The End of the Convertible Flex-2?

Originally posted on July 18, 2010 12:47 am
Updated on February 09, 2017 8:43 pm

One of the greatest economies of scale phenomenon Manhattan renters utilize each year is the convertible 1BR, aka the flex-2.  While an individual renter looking for a nice Midtown or Downtown studio will pay $1800-$2200, a pair of renters looking for a two-bedroom can save huge amounts of money splitting the right type of apartment.  And that type isn’t a true two-bedroom, which ranges from $3600-$4100 and offers a spacious living room along with some of the best views in the building.  The best savings come from the convertible 1BR, a special kind of one-bedroom where it’s possible to build a temporary partition wall and convert part of the living room into a new bedroom.

The idea sounds so simple, yet these convertible 1BRs are a bit of a rare find and must meet a few important criteria.  They are so popular that most landlords and brokers actually clarify whenever a one-bedroom happens to be convertible (they are flexible enough to be turned into a 2BR, hence a flex-2).  Sadly at this time, our own NYC rental apartment search engine allows for filtering on 1-bedrooms+ or 2-bedrooms+, but there is no specific filter for the Flex-2.

What does a flex-2 mean?  Most importantly, the landlord or buildings must allow temporary walls, or at least will agree to turn a blind eye if you put up a wall and promise to take it down without leaving a trace (wall companies can put up simple walls with doors starting at $1200 and up, with extra for sound-proofing, L-shapes, and T-shapes).  The living room must be large enough to support the new bedroom, and also not block access to the original bedroom (otherwise you wind up with the dreaded railroad two-bedroom).  Lastly, the bathroom needs to be accessible from outside both the original and converted bedrooms, otherwise one roommate will need to trespass every day for showering, brushing teeth, etc.

If all goes well, two renters can bag a flex-2 for about $2400-$3000, plus the amortized cost of the wall (add $100-150).  They might be left with a tiny living room (and no windows in it), the kitchen and entrance area might lose all sources of natural light, and the roommates may quarrel over whether an equal payment of the rent is still fair.  However, in total, they will have found decent Manhattan housing for about $500 less than the cost of a comparable studio.  Sadly, as the New York Times writes this weekend, the flex-2 may be coming to an end.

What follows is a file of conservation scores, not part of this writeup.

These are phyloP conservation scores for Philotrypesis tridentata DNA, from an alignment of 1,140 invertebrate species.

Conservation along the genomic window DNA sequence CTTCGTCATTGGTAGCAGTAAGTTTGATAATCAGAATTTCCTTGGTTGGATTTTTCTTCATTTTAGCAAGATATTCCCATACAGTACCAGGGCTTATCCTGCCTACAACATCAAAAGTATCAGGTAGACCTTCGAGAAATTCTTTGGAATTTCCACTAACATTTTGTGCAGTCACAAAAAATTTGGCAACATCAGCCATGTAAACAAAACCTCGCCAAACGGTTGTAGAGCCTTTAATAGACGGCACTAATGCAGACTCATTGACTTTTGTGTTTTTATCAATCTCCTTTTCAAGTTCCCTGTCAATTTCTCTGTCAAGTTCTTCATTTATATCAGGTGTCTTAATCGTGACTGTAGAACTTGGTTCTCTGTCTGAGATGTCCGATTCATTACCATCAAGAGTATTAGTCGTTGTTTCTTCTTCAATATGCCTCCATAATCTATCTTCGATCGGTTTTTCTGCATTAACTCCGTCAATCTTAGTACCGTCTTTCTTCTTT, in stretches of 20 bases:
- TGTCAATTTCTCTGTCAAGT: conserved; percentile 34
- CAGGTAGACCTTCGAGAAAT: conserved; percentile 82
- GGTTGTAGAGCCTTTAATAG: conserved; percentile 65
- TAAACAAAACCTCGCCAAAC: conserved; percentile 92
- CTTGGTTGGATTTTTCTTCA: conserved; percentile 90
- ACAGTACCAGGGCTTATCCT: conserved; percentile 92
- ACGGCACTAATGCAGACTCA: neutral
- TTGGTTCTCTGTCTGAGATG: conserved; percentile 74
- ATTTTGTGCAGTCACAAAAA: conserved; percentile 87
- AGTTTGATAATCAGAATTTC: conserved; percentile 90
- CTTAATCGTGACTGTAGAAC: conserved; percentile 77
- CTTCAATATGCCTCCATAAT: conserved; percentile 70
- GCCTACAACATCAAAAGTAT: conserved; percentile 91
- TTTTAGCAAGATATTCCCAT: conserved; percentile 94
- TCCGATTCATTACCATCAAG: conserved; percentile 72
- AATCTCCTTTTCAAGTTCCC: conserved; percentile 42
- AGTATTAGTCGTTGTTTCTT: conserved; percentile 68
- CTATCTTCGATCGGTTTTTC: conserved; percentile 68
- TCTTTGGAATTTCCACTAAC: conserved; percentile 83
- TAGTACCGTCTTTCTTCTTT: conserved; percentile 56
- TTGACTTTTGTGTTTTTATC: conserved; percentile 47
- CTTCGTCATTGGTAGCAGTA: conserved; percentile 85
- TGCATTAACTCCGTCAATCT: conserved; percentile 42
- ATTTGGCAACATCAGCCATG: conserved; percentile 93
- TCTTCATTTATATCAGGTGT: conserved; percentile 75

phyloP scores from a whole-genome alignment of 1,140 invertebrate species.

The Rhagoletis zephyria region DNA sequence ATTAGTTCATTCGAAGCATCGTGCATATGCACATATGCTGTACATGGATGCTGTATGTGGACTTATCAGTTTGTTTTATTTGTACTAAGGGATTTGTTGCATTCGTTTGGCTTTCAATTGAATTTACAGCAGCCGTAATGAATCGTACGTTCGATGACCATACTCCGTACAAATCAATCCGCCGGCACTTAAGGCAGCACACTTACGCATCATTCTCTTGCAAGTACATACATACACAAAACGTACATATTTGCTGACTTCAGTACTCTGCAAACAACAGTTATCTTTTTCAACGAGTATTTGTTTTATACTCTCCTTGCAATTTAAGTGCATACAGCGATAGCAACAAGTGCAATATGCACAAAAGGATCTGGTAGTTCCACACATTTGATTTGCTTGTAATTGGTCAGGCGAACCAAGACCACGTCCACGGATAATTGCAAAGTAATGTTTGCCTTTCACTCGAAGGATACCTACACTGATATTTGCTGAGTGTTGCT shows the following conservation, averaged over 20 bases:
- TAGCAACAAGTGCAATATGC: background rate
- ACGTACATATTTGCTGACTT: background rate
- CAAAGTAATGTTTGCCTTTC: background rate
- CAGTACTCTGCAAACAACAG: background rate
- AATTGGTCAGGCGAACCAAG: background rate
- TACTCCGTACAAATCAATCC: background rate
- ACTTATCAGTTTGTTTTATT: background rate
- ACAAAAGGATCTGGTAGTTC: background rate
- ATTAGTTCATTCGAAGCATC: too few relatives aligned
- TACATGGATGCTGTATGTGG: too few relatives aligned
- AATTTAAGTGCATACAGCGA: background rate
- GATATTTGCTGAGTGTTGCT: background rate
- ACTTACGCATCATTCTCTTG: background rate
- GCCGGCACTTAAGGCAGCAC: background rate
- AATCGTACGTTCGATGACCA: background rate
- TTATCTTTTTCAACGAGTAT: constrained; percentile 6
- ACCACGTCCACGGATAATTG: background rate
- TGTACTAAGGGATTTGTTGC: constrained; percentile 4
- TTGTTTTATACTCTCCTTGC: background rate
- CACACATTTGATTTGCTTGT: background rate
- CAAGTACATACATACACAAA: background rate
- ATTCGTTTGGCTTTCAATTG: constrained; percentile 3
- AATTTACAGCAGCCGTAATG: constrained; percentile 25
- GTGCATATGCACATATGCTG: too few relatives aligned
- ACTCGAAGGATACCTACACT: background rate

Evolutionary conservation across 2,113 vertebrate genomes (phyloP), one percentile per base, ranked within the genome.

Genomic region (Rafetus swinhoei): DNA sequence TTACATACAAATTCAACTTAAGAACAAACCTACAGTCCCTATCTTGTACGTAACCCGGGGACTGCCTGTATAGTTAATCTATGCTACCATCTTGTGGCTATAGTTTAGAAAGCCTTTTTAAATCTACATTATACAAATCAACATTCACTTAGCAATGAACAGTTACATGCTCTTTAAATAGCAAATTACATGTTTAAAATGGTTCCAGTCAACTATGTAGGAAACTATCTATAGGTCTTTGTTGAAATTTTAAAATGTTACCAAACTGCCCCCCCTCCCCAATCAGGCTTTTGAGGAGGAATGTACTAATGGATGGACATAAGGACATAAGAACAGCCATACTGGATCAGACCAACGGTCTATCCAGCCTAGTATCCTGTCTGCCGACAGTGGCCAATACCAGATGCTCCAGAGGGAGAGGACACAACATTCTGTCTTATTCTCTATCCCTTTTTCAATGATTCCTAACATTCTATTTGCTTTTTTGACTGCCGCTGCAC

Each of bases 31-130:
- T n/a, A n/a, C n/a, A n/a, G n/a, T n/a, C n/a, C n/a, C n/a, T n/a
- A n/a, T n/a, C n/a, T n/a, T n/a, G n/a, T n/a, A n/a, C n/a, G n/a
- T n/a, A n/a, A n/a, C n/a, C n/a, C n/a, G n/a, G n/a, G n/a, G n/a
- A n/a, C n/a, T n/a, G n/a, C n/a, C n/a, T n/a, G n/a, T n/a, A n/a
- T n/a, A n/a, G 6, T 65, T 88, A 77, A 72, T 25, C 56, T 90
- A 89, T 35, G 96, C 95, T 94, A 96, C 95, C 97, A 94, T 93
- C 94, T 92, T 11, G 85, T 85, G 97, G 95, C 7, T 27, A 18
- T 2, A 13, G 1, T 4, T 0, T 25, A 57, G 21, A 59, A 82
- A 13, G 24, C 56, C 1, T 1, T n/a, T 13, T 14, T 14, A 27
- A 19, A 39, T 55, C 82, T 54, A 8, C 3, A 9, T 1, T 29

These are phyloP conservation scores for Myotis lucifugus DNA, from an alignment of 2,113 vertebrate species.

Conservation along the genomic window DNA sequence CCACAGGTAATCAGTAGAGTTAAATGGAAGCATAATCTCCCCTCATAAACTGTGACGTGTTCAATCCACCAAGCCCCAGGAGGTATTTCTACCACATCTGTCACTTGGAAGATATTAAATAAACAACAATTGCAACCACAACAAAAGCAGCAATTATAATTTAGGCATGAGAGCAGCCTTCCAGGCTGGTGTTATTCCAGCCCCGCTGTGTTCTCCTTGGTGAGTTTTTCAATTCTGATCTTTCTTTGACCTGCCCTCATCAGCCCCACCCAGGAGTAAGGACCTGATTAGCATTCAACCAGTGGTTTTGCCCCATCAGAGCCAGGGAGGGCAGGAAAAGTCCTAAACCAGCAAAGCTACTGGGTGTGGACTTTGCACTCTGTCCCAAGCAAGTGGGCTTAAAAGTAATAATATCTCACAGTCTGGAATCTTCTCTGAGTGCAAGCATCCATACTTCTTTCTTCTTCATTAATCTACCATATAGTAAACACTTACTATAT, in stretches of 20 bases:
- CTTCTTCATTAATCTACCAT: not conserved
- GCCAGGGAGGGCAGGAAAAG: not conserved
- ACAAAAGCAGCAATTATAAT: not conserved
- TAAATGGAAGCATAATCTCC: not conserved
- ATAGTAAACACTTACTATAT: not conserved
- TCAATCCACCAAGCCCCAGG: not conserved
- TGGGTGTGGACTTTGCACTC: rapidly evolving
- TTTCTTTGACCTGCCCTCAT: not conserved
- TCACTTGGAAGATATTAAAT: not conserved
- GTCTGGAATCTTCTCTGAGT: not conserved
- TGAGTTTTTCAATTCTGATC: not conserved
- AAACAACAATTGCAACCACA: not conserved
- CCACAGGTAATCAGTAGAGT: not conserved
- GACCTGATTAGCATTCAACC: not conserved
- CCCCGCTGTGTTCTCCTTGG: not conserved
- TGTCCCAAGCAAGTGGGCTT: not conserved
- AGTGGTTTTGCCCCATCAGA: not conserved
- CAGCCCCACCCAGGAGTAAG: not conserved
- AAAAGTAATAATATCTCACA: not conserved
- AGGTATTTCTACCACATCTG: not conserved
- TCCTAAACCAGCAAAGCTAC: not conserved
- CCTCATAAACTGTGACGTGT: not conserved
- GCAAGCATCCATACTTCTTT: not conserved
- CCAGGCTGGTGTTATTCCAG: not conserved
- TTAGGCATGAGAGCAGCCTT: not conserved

As the city aggressively enforces a long existent but widely ignored code, walls are falling across Manhattan, radically altering the housing landscape for scores of young professionals. Thousands of renters are being told that the walls that have been put up over the years without approval from the Department of Buildings must come down. And new renters are being informed that if they wish to divide a space, they will need to rely on bookshelves or partial walls that don’t reach the ceiling.

To be fair, the walls apparently were never legal in most cases.  What has accelerated enforcement is a new stance finding landlords liable for certain tragedies that occur because of the walls.  Specifically, manslaughter penalties if the wall violates fire codes.  A partition and isolate a room to lack fire sprinklers, or may block emergency exit routes.

falling_wall

Unfortunately, the death of flex-2’s will certainly price many roommate pairs out of Manhattan for the foreseeable future, and will hurt landlords who can no longer collect a flex-2 premium on their apartments (and the flex-3 and junior-1 apartments should take a hit as well).  If you happen to live in one of these apartments, you probably don’t need to panic just yet.  In fact, we’d recommend keeping quiet if you have a wall.  Why bother asking your landlord a question when you really don’t want to hear the wrong answer?  Stay silent, enjoy your wall while you can, and start browsing next season’s IKEA catalog for some tall Billy bookshelves or Asian folding screens.

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